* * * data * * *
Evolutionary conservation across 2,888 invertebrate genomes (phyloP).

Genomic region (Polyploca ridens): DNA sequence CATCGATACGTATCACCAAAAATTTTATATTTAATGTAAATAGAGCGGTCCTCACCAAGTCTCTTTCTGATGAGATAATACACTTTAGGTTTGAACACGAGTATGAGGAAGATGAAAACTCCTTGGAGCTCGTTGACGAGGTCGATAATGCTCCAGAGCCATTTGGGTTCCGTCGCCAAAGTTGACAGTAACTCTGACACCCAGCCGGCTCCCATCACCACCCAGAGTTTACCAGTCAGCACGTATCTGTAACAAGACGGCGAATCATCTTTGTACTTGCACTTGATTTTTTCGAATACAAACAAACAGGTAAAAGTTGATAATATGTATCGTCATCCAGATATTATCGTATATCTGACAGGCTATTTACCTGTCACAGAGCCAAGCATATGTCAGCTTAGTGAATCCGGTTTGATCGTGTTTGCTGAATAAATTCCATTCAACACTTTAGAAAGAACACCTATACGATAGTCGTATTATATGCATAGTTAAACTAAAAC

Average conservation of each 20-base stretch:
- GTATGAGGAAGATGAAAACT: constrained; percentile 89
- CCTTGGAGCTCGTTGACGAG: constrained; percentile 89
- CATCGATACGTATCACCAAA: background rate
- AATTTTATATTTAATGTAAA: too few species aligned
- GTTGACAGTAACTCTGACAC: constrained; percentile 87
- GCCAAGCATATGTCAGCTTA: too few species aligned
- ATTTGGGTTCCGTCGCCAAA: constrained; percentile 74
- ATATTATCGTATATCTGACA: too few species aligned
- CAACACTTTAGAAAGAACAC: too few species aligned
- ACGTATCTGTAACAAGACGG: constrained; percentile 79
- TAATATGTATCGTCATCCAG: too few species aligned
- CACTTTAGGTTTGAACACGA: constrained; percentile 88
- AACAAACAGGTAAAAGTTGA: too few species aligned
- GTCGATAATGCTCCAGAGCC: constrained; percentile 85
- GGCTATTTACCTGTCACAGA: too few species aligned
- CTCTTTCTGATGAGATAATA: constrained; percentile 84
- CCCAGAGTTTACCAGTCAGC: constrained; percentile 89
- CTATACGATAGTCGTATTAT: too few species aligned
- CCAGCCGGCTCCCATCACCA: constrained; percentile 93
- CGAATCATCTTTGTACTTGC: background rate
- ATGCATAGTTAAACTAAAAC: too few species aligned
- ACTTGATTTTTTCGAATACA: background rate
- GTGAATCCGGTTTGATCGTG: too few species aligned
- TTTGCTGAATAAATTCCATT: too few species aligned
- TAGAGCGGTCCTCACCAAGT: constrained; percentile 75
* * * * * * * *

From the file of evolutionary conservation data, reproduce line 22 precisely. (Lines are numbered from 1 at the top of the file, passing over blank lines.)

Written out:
- CCAGCCGGCTCCCATCACCA: constrained; percentile 93